On one hand we can see how beneficial yoga could be for someone that needs to rebuild a relationship with their body and learn to tolerate sensations and movement in a way that is not punishing or distressing, but on the other hand we must acknowledge when the yoga practice, or more specifically the asana practice, is dangerous for someone. This could be from the perspective of physical health and putting the body under strain that it is not equipped to manage, or by assuming that all movements and sensations feel safe for everyone. 

There are a few important considerations to providing yoga safely to students with eating disorders. 

  1. Encourage the openness and disclosure of the disorder. Have a question on your registration forms about eating disorders, followed by “how are you hoping yoga will help with your recovery?” (adhering with privacy laws and scope of practice, including referral). 
  1. Ask for people’s GP or psychologist details so that you can escalate any concerns you might have, just as you might ask for an emergency contact. This means that the issue doesn’t sit with the yoga teacher but is being managed by a health care professional. 
  1. Set boundaries on which classes people go to if they are struggling with physical health issues, regardless of whether it is an eating disorder or not and help them understand that this is part of how you ensure students are safe at your studio. This is not about excluding them from classes but helping them attend a session that is more suitable and potentially beneficial. 
  1. Get trained and then run a workshop for your teachers on trauma sensitive approaches to yoga so that they can modify for students when needed or are at least aware of what might be occurring for someone in their class. 
  1. Be mindful of your own unconscious weight bias or subscriptions to diet culture and ensure this is not transferred onto your students, regardless of how well meaning it might be. Even though dieting is normalized in today’s society, it remains the single biggest risk factor in developing an eating disorder. Spaces such as gyms and yoga studios are in a unique position to be able to actively promote and support their clients to explore body positivity and respect for body diversity. 
  1. Be wary of spiritual bypassing and shifting the responsibility of safety back onto the students. Be guided by ahimsa and care for the community you create within your class. 
  1. Empower your teachers to ask the tough questions if they feel like something is wrong. This does not mean the teacher takes on a counselling role, but it shows an interest in keeping your students safe and supported whilst at your studio. Keep flyers on hand that staff can provide students on where to seek further support on what they are experiencing (e.g Butterfly Foundation, Eating Disorders Victoria).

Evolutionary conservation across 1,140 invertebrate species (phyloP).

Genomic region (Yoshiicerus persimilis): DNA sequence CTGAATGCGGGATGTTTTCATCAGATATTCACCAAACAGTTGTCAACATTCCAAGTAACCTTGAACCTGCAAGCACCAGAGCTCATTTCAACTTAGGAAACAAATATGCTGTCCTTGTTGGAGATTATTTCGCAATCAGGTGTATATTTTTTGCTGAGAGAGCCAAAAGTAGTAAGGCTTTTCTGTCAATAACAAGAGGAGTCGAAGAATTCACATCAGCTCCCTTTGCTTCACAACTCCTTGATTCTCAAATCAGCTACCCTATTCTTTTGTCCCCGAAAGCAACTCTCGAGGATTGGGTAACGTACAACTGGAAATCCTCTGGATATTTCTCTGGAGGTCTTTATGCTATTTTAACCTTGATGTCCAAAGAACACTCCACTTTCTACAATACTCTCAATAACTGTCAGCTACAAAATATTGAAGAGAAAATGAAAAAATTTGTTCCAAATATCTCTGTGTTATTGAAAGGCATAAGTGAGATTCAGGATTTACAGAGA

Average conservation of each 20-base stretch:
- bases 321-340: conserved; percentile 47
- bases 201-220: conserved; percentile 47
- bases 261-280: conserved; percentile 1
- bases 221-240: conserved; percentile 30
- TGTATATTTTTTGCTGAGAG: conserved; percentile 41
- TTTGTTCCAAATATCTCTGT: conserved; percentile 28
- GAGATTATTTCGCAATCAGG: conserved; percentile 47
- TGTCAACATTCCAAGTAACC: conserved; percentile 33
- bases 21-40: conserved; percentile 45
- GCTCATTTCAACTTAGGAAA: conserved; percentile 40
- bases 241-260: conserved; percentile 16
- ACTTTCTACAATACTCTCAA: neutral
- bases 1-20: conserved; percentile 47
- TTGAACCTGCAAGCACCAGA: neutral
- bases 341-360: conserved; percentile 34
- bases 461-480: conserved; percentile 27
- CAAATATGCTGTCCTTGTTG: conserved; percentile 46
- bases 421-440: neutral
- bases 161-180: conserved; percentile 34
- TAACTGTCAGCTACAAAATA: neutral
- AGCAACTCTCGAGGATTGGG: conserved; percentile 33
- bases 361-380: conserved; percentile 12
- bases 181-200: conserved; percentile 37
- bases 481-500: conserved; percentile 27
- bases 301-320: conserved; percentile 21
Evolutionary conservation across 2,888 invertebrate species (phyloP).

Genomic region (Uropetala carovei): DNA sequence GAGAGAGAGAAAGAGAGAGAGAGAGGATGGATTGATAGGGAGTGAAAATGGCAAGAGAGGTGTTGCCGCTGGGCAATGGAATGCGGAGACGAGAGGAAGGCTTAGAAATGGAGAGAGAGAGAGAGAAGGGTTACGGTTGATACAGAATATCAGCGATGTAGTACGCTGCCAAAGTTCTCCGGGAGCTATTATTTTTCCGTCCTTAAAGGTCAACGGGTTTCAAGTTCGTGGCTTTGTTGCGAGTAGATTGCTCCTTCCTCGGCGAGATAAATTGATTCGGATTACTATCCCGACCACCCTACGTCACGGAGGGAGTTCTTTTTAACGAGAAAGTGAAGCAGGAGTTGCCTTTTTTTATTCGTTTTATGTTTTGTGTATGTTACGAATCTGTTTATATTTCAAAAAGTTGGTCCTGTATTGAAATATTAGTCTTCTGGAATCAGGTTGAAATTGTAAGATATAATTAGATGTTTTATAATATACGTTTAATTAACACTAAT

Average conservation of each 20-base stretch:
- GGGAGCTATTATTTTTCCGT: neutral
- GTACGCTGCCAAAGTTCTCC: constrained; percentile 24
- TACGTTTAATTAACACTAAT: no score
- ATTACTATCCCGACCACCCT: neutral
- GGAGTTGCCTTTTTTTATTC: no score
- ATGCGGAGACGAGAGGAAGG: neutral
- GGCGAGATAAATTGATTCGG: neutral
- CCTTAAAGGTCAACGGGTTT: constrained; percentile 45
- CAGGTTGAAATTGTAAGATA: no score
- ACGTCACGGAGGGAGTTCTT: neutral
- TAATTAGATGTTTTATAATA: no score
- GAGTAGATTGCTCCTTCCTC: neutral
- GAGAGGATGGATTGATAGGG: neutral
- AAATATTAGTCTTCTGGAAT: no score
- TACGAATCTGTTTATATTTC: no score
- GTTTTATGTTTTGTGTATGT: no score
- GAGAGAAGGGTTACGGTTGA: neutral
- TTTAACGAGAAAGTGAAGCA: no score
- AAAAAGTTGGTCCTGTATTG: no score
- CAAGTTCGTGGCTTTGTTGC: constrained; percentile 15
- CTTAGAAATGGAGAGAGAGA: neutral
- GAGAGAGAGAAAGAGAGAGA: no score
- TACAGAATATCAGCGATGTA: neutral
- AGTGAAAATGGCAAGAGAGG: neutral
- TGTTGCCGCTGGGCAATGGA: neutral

1. Be informed about eating disorders and consider how you might approach someone you are concerned about. Consider how might you start a conversation and connect someone to the help they need. It is not your role to diagnose or treat, but you can be a crucial point of connection to professionals. 

Becoming eating disorder informed is an important step in building meaningful connections with ourselves and our yoga students. At Eating Disorders Victoria, we have many staff members who also work as yoga teachers and are passionate about creating safe yoga spaces for those who are currently struggling with an eating disorder. It is for this reason that we are offering our ED101 with Yoga Australia. The two-hour workshop is designed to provide participants with a basic overview of eating disorders, including: 

  • Types of eating disorders 
  • Risk factors and warning signs 
  • Myths and misconceptions 
  • Factors that can protect against the development of an eating disorder 
  • The importance of early intervention 
  • How to approach someone when concerned 
  • Options for referral and support 

Eating Disorders Victoria are the primary source of support, information, community education and advocacy for people with eating disorders and their families in Victoria. Our range of services cover the breadth of the eating disorder journey, from early intervention and diagnosis to treatment, relapse, maintenance and recovery. Our advocacy work helps inform policy and state-wide services as we continually strive to help build a better system of care for Victorians impacted by these illnesses. 

Keen to learn more? Get in touch with Eating Disorders Victoria 

By Amy Woods — Wellbeing Program Coordinator at Eating Disorders Victoria